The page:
Estate Planning

Estate planning is the process of preparing for death and incapacity. Estate plans vary based on the needs of the client, but they frequently consist of documents such as wills, trust agreements, living wills, designations of health care surrogates, declarations of preneed guardians, durable powers of attorney, and beneficiary designation forms.

Trusts can be either revocable or irrevocable. There are many different types of irrevocable trusts, including irrevocable trusts for grandchildren or other relatives, grantor retained annuity trusts (GRATs), irrevocable life insurance trusts (ILITs), qualified personal residence trusts (QPRTs), intentionally defective grantor trusts (IDGTs), spousal lifetime access trusts (SLATs), charitable remainder trusts (CRTs), charitable lead trusts (CLTs), and trusts establishing private foundations.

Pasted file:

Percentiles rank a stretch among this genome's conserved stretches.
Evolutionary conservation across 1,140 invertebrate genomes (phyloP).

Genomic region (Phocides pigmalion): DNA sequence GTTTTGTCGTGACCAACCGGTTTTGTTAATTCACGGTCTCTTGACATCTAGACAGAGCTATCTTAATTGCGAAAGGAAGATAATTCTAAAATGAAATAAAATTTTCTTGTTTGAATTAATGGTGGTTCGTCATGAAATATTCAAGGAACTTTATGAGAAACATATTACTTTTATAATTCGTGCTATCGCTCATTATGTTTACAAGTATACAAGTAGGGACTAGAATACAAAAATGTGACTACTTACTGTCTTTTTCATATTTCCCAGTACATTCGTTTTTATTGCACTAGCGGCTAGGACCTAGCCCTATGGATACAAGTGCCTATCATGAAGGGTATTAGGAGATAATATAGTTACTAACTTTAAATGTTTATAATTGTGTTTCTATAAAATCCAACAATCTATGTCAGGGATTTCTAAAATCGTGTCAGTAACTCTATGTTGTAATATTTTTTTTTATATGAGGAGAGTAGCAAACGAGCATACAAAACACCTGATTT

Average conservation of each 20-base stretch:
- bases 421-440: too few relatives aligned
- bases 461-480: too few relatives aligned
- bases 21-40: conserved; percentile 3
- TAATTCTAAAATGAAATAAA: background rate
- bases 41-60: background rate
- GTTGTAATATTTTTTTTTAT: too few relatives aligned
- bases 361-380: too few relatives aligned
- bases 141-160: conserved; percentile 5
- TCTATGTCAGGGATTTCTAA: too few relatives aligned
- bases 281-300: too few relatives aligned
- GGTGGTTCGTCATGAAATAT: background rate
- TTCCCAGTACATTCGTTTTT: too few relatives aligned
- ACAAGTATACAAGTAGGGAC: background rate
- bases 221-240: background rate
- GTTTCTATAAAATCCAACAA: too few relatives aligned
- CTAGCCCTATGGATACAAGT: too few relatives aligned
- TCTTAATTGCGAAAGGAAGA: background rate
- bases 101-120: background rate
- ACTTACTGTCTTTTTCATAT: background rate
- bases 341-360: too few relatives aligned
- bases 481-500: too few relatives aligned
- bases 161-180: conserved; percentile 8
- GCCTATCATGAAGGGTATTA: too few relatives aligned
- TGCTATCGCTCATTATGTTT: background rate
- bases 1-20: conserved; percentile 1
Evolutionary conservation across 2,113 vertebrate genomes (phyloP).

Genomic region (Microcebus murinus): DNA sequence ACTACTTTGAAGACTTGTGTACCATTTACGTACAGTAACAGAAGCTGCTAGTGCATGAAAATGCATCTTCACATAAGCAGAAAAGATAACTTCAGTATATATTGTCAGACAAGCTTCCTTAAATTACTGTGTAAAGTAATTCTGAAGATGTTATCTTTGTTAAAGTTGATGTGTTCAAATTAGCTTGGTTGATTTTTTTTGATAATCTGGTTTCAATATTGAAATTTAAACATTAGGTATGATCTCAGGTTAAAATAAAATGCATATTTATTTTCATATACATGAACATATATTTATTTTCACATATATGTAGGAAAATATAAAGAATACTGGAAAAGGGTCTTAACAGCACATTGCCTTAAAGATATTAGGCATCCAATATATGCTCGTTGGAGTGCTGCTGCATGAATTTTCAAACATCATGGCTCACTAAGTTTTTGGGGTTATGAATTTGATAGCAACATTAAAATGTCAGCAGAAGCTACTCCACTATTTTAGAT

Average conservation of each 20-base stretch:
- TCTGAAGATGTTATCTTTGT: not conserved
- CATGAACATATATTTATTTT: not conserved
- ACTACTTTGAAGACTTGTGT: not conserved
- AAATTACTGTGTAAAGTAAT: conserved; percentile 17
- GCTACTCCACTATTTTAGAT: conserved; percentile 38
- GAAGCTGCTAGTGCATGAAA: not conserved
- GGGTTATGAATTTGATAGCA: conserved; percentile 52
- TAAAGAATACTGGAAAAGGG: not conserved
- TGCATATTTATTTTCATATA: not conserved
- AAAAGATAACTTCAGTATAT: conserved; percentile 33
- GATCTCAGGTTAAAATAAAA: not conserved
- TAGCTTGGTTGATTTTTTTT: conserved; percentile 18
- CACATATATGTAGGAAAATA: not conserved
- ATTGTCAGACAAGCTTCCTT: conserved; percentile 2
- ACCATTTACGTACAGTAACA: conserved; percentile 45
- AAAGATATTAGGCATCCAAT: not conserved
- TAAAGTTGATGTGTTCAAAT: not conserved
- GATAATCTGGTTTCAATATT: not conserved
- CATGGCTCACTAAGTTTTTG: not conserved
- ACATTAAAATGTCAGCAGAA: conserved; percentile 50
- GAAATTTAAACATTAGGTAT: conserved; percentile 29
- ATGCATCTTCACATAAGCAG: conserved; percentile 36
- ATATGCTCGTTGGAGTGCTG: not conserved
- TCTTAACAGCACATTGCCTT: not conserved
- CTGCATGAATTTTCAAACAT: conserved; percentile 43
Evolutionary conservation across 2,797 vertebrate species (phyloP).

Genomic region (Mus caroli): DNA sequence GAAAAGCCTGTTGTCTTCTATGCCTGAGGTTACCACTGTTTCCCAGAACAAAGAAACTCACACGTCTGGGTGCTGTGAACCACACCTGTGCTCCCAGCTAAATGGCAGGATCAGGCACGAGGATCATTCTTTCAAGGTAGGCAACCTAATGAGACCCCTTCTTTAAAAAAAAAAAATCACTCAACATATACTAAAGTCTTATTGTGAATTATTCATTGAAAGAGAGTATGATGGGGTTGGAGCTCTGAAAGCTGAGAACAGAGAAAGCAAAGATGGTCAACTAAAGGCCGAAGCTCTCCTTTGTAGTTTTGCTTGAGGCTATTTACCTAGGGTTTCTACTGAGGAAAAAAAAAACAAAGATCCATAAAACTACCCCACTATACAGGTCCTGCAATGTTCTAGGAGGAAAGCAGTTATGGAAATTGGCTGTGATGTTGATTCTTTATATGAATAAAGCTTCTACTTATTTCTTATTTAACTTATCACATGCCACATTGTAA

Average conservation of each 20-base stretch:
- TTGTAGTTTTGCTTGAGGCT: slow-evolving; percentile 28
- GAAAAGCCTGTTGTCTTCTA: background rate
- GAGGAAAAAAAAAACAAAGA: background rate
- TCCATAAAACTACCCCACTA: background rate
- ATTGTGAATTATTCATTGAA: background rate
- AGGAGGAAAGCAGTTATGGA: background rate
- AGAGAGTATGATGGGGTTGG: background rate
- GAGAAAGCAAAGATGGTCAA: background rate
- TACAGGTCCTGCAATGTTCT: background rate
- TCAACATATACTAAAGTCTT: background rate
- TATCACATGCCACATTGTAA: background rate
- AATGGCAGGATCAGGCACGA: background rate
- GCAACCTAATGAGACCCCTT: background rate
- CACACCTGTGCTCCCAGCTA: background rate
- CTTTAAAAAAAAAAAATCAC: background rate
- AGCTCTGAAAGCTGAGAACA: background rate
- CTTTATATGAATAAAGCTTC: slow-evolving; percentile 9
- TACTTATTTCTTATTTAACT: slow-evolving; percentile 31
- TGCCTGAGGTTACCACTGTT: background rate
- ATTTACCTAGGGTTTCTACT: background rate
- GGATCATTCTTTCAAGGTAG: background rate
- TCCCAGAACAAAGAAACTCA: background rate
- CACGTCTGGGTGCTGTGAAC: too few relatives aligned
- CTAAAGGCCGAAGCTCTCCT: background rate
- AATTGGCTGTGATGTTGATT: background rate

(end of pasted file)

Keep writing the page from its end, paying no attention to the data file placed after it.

Anyone who has attained the age of 18 can establish an estate plan. If a person dies or becomes incapacitated in Florida without an estate plan, Florida law will dictate who will make asset and health-care decisions for the person if he or she is living, and who will receive the person’s assets if he or she is deceased. If the person has minor children, the courts will decide who will raise those children.

The Archbold Law Firm, P.A. represents individuals of all ages and with estates of all sizes, from working parents interested in designating guardians for their minor children in the event the parents die in a car accident to retirees who are worried about the federal estate tax on their estates valued at over $11.18 million. It tailors each plan to the client’s concerns, whether they be avoiding probate, minimizing estate tax, protecting assets from creditors, keeping peace within the family after the client’s death, providing for a spendthrift child, taking care of a disabled relative, or carrying out charitable intent.

Archbold Law Firm, P.A.